And then, in parallel, during the summer of 2006, he embarked upon another adventure, The Love Me Nots so, initially envisioned as a sort of busy hobby… "Actually, in my mind it was only going to be a little side project based on what Jon Spencer and Cristina Martinez were doing with Boss Hog. But then I met Nicole and we started rehearsing together, and I realized that it was going to be pretty different than what I first imagined".
The vocal tone of Nicole Laurenne, who Walker spotted on Myspace, does not much resemble Martinez's. The sound of her Farfisa organ, which she plugged into a fuzz pedal, doesn't bring Boss Hog to mind either, but rather the groups on the Nuggets compilation and sixties garage punk. A genre that the singer actually knew little about at first: "I started out playing classical piano, that's my background. Then later I found myself playing new wave. Little by little I discovered The Seeds, The Animals, The Sonics, and all the others, through Michaels record collection…"
You can guess what happened next… a premiere bassist and a premiere drummer jumped onto the project, which became more essential than parallel, and concerts began to fall into place. Although, as Nicole explains it, life on the road is obviously no picnic for a new group: "In the United States, it's an endless competition. There are too many bands and, actually, too few venues to play at. Nothing is easy…" "If you don't have lots of press behind you, you're dead", adds Jay Lien, the current drummer for the quartet. Bassist Kyle Rose Stokes arrived in 2008.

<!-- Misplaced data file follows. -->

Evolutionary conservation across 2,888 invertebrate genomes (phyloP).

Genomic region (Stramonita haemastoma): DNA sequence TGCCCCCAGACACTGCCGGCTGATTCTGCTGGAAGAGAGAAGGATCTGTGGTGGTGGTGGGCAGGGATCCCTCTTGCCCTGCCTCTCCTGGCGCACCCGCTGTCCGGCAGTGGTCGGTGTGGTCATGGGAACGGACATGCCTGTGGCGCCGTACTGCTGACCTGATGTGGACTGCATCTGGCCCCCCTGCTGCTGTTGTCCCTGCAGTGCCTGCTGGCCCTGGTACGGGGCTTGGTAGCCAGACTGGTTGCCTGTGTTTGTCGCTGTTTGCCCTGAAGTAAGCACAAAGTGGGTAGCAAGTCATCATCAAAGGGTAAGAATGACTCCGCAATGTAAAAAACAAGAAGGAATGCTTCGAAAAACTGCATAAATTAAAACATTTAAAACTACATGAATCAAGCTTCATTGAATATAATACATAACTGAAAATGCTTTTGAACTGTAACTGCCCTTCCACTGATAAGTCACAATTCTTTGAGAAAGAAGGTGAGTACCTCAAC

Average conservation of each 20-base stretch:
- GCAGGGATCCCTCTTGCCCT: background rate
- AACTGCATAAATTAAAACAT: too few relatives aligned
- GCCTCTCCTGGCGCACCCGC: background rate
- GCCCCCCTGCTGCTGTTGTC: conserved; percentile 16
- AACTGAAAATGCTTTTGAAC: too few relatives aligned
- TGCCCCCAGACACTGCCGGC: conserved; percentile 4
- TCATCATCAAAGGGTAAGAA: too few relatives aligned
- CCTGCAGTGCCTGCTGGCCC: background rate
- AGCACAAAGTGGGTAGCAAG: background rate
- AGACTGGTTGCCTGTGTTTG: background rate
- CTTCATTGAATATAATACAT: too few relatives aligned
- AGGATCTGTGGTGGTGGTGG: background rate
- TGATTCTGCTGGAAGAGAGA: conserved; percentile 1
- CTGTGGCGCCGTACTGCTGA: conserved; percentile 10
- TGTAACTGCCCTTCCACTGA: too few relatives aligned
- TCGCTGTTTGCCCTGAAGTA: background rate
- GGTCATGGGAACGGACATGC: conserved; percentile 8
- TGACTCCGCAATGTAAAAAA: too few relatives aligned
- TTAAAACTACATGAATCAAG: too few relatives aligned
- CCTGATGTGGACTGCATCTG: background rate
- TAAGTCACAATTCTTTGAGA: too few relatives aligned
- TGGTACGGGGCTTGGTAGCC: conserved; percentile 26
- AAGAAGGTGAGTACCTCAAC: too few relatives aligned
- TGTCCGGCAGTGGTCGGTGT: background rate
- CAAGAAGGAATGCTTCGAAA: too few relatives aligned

In an attempt to make it big fast, but also to continue the buzz starting on MySpace, the four quickly released – in the Fall of 2006 – their first album, put out on their own label in January 2007. "There wasn't much time between our first gig and going into the studio," Nicole Laurenne remembers. "The idea was to get the record out, without a lot of delays, and just see what would happen".
What followed was quite exciting, as the demand for more concerts grew and the web and independent radio helped get out the name “The Love Me Nots”. "But actually it was with our second album, which was a little better produced, that things really started to take a turn for the better and stuff began to happen for us", she says.
That second release, Detroit, was made quickly like the first one in Jim Diamond's studio ("an awesome and horrible place at the same time", says Walker), a producer known for his work with The Dirtbombs, The Go and dozens of others including The White Stripes. Diamond also produced the rest of the band's discography, that is to say Upsidedown Insideout, released in 2009 ("the most polished of them all", according to the singer-organist), and The Demon and The Devotee, the latest, on which they spent some time prior to its recording, a first for Nicole: "Until now, we never really paused before jumping into a recording. But on the new one, over a period of six months, we hit the songwriting really hard and collaborated a lot together. Each one of us brought in musical ideas or pieces of lyrics. The goal was to remove ourselves from the traditional garage sound. To evolve into something more modern. Although, of course, the foundation is still there".
In less than five years, The Love Me Nots have indeed become a perfectly “evolved” rock group. Able, for example, to slide from an catchy radio-friendly chorus (She's Nothing Like Me) to an eighties-sounding pop-ska rhythm, to a folk-rock-inspired Spector-esque refrain (The Girl Lights Up).
The garage doors are now open.